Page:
The Comic Arts Museum is in Brussels! We travelled there for a long weekend on the Eurostar back in April 2018, but I thought I would share some photographs from our visit in line with National Doodle Day for Epilepsy in 2021. Brussels is a really lovely city to visit too, by the way, and really easy to get to on the Eurostar. We came across the Comic Arts Museum after spending a morning on the Open Top Tour Bus (with the roof closed as it was raining!). It’s a little hidden away, but in a way that was nice as it meant it wasn’t too busy. Whether you’re an arty farty person like me, or simply love your comic strips, it’s well worth a visit – very interesting to find out the history and see some origial doodles of well known characters.
There are a few permanent exhibitions in the Comic Arts Museum in Brussels, so even if you don’t visit until next year, this information will be relevant! They were all incredibly interesting, but the history of the comic strip and how it was invented intrigued me.
The description from the museum website reads “There was once, a very long time ago, a man who could neither read nor write. Moreover, the words “read” and “write” did not even exist, any more than any other words. He invented drawing to express himself, to tell stories and to worship.
How did what we now call “comic strip” come about, and how do we describe it? The aim of this exhibition, which spans the history of the world and civilisations, is to answer these questions.”
Evolution, development, before and afters will always grab my attention – it’s why I love perfecting my craft in newborn photography, to be able to look back and see how far I’ve come. If this sounds like you, this exhibition is great!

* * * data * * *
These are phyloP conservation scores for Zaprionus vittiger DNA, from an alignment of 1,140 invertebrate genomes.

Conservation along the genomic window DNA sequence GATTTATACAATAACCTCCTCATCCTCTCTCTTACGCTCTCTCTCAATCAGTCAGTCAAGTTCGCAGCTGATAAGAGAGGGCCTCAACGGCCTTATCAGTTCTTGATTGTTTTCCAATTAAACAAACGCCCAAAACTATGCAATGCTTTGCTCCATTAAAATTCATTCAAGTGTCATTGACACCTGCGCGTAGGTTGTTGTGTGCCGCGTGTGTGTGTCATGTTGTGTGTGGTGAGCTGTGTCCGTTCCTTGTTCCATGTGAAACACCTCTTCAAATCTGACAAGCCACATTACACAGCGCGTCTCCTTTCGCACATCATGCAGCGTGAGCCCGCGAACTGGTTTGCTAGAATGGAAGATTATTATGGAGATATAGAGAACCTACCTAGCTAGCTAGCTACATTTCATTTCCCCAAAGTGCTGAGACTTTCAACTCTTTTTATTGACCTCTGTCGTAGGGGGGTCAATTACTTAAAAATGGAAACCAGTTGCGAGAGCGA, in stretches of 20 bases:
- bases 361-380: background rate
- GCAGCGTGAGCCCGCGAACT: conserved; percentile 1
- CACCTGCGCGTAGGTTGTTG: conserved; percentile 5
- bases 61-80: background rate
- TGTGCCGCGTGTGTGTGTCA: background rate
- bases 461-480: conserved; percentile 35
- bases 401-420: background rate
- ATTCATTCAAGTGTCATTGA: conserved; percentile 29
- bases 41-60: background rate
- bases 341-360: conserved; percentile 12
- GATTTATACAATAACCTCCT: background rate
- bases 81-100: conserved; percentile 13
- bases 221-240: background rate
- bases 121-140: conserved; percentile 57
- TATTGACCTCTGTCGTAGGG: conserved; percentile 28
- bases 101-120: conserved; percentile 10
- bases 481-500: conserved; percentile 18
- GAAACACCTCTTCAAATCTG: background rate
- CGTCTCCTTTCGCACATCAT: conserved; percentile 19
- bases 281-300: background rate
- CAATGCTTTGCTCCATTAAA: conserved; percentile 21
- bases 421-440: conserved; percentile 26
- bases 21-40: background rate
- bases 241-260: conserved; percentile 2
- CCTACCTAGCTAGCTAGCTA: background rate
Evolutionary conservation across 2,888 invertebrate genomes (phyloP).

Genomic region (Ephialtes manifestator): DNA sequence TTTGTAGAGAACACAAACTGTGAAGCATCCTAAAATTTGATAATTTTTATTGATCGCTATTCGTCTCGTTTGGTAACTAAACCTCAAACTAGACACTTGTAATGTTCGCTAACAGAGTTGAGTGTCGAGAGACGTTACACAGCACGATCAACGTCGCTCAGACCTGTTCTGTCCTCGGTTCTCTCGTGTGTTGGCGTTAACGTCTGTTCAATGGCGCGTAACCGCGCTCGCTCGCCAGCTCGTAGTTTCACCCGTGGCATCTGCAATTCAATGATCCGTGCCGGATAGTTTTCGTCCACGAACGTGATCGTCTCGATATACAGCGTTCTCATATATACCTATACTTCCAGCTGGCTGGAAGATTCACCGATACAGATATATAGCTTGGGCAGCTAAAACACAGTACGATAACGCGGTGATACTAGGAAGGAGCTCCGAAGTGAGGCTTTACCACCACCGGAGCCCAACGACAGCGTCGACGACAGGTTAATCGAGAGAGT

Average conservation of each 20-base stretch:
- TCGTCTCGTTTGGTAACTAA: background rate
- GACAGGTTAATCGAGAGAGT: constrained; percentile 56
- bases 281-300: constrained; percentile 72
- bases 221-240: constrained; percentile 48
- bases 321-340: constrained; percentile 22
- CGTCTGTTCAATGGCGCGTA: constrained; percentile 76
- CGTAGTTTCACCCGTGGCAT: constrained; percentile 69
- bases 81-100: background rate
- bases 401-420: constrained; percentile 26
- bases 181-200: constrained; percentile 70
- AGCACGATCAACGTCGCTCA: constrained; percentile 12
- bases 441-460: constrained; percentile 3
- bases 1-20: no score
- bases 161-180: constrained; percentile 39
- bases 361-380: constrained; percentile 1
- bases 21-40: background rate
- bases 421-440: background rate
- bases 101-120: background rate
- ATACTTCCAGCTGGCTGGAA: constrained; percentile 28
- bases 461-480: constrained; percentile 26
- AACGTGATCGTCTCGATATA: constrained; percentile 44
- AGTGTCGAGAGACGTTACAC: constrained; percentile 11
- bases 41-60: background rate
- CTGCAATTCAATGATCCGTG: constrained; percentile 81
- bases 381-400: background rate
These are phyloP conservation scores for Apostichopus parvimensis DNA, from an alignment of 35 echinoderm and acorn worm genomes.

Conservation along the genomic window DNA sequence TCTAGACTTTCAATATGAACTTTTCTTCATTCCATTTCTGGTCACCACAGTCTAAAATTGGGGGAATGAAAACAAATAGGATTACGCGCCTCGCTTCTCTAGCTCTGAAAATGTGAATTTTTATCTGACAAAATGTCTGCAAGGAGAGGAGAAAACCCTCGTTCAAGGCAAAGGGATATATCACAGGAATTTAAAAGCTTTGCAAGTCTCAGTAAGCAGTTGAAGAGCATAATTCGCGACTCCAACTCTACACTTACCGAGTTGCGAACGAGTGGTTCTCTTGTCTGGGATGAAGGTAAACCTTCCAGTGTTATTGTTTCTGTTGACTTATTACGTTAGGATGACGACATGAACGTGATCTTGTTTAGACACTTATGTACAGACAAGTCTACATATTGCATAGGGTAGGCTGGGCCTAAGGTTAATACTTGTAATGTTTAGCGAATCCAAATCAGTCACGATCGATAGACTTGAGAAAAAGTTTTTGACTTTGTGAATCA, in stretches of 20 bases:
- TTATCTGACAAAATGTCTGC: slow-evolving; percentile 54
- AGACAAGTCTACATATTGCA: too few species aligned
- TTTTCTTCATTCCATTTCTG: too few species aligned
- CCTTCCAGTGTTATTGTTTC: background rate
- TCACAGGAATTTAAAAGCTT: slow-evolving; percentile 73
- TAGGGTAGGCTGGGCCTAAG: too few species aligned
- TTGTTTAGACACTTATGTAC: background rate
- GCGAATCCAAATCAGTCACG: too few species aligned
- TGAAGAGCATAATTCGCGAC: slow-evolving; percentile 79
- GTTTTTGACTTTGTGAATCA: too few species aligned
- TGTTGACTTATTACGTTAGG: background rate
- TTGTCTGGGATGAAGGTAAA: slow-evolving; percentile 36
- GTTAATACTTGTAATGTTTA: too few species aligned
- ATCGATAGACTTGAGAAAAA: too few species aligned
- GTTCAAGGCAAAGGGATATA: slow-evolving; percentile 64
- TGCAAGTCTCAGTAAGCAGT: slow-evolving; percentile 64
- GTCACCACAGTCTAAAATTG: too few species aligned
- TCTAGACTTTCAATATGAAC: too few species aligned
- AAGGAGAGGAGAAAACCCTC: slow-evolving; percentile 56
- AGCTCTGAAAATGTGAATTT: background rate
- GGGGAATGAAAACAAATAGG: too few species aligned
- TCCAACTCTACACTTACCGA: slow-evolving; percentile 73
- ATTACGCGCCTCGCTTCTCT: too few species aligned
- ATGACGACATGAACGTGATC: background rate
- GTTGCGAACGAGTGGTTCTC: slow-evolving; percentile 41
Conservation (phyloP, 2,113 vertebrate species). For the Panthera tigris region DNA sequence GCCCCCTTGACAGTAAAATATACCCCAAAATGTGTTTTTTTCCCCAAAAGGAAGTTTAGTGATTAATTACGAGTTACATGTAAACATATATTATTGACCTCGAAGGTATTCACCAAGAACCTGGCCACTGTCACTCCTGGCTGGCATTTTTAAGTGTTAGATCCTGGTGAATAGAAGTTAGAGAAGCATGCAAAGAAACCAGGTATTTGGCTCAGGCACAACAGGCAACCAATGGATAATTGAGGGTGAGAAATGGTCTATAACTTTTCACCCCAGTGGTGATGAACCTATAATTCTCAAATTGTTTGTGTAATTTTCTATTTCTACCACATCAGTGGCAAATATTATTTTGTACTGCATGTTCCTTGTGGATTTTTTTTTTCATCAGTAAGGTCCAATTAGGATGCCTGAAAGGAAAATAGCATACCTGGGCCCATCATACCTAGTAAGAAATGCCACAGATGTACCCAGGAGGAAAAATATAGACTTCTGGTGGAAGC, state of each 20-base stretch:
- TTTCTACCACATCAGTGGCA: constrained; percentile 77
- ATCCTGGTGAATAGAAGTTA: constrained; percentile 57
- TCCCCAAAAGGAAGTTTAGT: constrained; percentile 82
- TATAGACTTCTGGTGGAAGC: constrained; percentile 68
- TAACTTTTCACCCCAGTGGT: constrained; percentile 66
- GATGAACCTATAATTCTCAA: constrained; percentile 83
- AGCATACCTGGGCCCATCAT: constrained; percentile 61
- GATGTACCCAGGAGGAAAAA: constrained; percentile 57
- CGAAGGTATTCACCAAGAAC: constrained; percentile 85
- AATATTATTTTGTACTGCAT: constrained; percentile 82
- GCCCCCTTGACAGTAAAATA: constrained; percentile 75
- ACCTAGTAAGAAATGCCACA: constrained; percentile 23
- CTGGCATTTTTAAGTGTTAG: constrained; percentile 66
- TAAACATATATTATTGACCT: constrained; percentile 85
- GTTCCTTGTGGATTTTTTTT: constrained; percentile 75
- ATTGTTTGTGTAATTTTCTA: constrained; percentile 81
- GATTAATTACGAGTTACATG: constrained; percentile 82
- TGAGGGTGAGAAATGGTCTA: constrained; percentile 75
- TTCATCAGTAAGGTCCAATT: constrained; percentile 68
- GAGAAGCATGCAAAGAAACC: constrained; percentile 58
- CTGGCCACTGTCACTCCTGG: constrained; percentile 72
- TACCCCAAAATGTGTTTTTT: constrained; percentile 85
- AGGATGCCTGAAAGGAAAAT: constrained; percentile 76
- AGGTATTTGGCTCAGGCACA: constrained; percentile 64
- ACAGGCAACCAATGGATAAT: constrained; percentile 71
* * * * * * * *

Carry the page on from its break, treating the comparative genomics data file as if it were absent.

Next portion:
The other exhibition I remember really well is the one showing the creation of the Smurfs. I used to watch these all the time on tv when I was younger, so again, gripped my attention. There’s even a Smurf playhouse for the little ones to play in! (No, I didn’t try to join in!) There’s lots of exclusive information about their creator Peyo, and episodes playing alongside the comic strip versions. I could have spent hours taking in all the details from the model village too.
There are also three temporary exhibitions in the gallery at all times and you can view these as part of your entry ticket price. It’s not a huge place, but we spent a good few hours there, which was brilliant as the weather wasn’t great and so it kept us out of the bars a bit longer!! It’s also one of the stops on the tour bus around the city, so jump on that and squeeze some additional sight seeing into your trip at the same time.
We are hoping to do some more European City Breaks when the world opens up a little more, and so I’ll be posting a few more visits in the very near future, all being well.
Have you visited the Comic Arts Museum before? What did you think? I’d love to know!